5.  Mortimer's Tower

05 Mortimers web.jpg

        The walls of the original 12th century gatehouse slightly subsided on the western side, rendering the inner portcullis unusable.   Therefore King John rebuilt the gatehouse, adding two D-shaped towers to the South.

         The arrow slit on the south wall is too low, confirming that the level of the Tiltyard must have been later raised substantially.   The large ground floor opening in the West chamber was likely to have been for a sally port, before becoming flooded by the accompanying rise in the level of the mere, and then being repurposed as a latrine, as it is now typically described.

         According to historian Sir William Dugdale, the Mortimer family crest was engraved above the entrance, and so Mortimer’s was the name Dugdale used for this tower.   The crest could have been that of either Roger Mortimer, earl of March, who hosted the martial tilting event attended by 100 knights in 1279, or Sir John Mortimer, who was later detained here by Henry V.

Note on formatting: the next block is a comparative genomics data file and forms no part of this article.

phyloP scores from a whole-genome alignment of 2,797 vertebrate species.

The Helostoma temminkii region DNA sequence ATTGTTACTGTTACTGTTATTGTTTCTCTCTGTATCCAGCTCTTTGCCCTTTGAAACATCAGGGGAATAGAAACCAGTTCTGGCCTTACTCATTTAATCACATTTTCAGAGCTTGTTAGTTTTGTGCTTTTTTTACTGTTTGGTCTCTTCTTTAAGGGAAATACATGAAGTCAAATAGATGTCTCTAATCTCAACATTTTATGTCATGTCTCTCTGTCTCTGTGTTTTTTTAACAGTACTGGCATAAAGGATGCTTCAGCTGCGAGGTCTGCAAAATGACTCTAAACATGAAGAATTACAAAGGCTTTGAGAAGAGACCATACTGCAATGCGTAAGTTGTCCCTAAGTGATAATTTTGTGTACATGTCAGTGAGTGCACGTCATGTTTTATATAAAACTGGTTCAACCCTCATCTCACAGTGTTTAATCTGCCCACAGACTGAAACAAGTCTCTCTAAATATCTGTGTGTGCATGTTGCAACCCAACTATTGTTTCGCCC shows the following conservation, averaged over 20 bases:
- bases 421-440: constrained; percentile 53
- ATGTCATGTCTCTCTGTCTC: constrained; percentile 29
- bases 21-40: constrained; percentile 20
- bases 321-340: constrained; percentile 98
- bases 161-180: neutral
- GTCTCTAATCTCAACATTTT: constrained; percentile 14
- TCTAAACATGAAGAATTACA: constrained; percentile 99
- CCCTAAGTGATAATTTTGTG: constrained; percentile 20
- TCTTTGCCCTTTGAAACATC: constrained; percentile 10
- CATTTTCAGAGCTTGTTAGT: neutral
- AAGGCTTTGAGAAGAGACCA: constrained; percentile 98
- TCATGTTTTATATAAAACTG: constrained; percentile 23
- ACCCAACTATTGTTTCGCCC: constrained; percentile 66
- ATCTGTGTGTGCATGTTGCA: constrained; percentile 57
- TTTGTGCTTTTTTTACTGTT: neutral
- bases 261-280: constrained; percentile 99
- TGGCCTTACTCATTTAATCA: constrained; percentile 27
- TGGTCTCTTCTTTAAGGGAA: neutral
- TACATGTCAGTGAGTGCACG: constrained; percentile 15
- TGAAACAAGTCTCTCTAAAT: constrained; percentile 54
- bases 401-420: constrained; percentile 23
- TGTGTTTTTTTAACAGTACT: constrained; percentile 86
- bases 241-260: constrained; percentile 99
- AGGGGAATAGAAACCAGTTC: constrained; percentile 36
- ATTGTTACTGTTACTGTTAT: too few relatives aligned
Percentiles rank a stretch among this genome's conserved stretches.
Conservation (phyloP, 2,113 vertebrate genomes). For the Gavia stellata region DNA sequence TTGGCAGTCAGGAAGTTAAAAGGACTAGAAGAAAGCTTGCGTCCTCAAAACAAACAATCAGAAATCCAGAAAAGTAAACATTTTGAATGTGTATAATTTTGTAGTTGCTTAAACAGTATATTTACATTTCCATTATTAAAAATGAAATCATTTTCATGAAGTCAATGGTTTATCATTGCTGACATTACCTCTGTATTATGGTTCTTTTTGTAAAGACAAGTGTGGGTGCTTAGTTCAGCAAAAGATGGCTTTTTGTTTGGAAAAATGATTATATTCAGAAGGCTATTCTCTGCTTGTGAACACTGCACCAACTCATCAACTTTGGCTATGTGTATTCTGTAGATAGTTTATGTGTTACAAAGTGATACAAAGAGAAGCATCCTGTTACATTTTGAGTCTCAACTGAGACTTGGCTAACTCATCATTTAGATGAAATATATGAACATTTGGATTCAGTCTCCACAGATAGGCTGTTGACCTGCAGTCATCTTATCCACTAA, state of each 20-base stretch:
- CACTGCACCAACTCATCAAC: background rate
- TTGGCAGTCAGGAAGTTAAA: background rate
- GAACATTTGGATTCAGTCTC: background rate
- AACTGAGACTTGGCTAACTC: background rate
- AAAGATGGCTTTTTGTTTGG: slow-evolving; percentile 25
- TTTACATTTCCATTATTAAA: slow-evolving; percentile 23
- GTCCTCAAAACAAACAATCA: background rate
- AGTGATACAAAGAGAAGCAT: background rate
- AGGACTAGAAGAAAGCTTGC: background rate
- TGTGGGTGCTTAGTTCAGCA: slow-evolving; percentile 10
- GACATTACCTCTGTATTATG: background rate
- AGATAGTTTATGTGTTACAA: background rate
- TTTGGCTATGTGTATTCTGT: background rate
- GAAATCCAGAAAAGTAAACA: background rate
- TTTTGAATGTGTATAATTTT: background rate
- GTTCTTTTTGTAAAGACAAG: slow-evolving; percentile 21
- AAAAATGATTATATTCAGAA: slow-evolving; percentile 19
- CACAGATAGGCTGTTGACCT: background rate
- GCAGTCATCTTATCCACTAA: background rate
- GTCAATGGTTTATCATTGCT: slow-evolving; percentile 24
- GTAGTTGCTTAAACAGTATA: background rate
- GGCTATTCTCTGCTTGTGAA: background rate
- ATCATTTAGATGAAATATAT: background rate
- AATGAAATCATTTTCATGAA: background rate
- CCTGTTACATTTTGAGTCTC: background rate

To the West of this tower a culvert brought water from the mere into the inner court, to power a mill before then turning to exit under the Water Tower.